A colleague and good friend wrote me the other day to ask about a song I was teaching the congregation. The words were “Are you feeling. Are you feeling, Pain and stress, Pain and stress, Music is a healing, Music is a healing, Amen, Amen.” He didn’t think it sounded like me, something I would do. I assume this impression of his of me was formed because I am not known for being overly “warm and fuzzy”, that my style of pastoral care tends to be more acts of kindness, caring and connections than sentiment and emotion. He has a point but I as I pointed out to him “music is a healing”, in my life, and more importantly, in the lives of most everyone I know. I sat with a person yesterday who was going through great stress, emotional turmoil and pain, and out of the blue she began to sing. She looked at me and said, “Music is a healing” and smiled. She had learned the song and knew its truth.
Not long ago I endured a car accident. Anyone who knows me well understands THE most traumatic events in my life are car incidents. It’s been hard to “get back to normal”, to breathe, and to be like nothing happened. The sources of healing for me have been nature, landscape, walking (per usual), being with my wife and daughter, going to bed early, helping others, and trying to be attentive in each and every encounter. The latter is so challenging as in anxiety my temptation is to skip ahead and move on, to bypass anything that stands in the way of “getting through this”. And yet by being present in a calm, measured, relational and caring way I receive a healing that super-speed, anxiety fueled, manic behavior cannot replicate.
As I guessed compliments, affirmation, assurances, these are not healing. I live with a fear that my own incompetence with the things that everyone takes for granted; driving being one, will eventually undermine everything in my life. That’s where faith comes in, I need to breathe in the Spirit, the Spirit that connects me to what is truly important, the Spirit that reminds me that such incidents can be wake up calls to be present, attentive, and not to rush through everything. When things are good for me I tend to move and think faster and faster and miss the moment. Interruptions, especially unpleasant ones, bring me back to what is important and the need to be open hearted and open minded to the incident that is unfolding in front of me.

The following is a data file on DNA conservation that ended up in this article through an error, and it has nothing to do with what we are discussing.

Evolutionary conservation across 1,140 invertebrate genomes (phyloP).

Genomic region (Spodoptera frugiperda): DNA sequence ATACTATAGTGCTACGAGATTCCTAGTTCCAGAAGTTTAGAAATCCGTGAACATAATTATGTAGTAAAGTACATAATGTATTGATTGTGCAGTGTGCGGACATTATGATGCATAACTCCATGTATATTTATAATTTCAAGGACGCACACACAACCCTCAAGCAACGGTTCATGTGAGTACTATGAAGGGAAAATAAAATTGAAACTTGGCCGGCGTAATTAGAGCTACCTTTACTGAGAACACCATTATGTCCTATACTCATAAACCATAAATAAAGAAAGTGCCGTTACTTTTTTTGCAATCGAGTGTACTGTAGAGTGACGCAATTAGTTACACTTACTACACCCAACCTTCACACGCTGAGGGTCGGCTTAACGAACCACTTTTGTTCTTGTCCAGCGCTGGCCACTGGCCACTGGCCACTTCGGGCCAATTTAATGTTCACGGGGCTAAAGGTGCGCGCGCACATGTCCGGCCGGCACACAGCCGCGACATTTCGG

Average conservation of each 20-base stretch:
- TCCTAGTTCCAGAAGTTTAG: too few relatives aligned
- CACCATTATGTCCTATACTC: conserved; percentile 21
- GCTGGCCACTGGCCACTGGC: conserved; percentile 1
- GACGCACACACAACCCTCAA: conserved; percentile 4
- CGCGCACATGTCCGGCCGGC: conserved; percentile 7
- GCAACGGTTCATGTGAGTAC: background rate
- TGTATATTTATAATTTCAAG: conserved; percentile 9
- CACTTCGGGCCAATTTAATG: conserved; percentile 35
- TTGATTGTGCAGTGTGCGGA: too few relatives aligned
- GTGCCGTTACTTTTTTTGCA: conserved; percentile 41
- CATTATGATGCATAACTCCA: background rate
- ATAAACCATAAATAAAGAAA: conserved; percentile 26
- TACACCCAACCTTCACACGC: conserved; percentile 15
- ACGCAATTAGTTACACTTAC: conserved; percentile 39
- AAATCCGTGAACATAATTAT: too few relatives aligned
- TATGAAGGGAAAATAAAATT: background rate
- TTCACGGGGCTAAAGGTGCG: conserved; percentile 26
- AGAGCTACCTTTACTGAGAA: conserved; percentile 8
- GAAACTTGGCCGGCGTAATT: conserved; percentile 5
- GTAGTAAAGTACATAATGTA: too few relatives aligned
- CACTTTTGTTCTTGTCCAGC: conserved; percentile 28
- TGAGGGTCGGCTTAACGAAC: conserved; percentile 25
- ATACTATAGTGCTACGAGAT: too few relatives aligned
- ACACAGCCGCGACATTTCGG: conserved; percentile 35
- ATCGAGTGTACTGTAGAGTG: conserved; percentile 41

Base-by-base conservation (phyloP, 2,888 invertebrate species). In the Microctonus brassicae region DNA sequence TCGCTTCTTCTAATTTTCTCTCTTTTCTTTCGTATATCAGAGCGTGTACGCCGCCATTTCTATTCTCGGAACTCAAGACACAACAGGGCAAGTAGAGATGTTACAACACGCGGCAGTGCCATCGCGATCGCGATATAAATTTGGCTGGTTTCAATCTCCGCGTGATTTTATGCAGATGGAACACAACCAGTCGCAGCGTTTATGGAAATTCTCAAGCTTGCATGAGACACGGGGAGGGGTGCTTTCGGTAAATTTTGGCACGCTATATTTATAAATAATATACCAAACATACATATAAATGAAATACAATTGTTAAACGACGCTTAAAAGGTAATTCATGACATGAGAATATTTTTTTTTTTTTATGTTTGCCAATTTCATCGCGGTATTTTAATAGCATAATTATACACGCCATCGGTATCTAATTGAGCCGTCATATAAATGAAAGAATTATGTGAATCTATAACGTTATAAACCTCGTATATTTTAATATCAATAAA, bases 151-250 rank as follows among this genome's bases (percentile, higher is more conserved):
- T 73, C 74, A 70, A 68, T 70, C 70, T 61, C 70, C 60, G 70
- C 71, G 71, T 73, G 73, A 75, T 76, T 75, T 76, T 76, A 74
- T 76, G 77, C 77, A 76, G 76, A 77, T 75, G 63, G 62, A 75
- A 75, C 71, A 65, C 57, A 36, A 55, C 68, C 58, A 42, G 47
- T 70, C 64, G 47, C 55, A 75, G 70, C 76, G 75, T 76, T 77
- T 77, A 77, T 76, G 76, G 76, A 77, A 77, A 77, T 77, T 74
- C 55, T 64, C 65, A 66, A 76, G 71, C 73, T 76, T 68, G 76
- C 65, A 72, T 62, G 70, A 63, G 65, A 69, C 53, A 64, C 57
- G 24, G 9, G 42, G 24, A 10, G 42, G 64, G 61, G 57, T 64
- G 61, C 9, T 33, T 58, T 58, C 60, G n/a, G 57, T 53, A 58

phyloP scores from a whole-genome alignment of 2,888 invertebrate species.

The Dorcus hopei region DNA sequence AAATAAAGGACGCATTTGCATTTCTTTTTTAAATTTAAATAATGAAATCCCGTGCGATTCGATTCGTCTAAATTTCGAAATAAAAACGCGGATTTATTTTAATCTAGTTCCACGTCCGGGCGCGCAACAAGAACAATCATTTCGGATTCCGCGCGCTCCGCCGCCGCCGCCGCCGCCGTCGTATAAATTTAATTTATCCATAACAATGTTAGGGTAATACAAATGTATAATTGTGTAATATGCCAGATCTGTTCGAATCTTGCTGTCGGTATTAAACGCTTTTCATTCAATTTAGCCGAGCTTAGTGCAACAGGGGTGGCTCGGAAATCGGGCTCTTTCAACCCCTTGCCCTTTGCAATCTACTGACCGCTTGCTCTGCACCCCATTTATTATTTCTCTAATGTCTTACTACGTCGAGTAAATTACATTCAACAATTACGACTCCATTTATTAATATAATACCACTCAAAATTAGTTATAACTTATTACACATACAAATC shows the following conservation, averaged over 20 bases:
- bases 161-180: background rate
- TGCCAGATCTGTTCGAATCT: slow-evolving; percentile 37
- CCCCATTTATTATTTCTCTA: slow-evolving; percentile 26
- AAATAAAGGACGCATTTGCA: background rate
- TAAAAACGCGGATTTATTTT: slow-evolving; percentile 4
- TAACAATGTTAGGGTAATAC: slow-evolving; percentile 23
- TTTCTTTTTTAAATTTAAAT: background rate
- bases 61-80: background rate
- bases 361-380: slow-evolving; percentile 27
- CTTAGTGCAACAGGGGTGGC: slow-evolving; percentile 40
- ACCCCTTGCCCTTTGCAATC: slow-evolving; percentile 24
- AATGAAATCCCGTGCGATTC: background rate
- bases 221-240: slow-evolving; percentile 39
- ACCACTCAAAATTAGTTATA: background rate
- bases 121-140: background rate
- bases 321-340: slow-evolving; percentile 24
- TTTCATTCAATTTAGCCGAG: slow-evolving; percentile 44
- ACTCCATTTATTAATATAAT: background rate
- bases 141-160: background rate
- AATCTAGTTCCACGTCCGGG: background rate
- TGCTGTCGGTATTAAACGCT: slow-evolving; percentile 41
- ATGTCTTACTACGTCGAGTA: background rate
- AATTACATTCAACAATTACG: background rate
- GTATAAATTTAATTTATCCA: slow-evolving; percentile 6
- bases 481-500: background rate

It’s not so much that I need to slow down, I think that critique is often leveled by those who feel defensive that they don’t go at the same speed, are irritated by my energy, but it is important to take time to smell, hear, feel, connect. That is why music and nature are a healing, they come to us in moments that require savoring and embracing. I work hard, move fast, process quickly, but I sometimes miss those in between moments that connect all the good works and good experiences that come my way.
So “Music is a healing”, Nature is a healing” for me. Silence, stopping, relaxing, none of these really heal or work for me. I know they heal others but we need to be true to ourselves and the way God made us. Just stopping offers my own soul nothing restorative but stopping and seeing, stopping and listening, stopping and engaging, these do heal, these do offer hope and new life.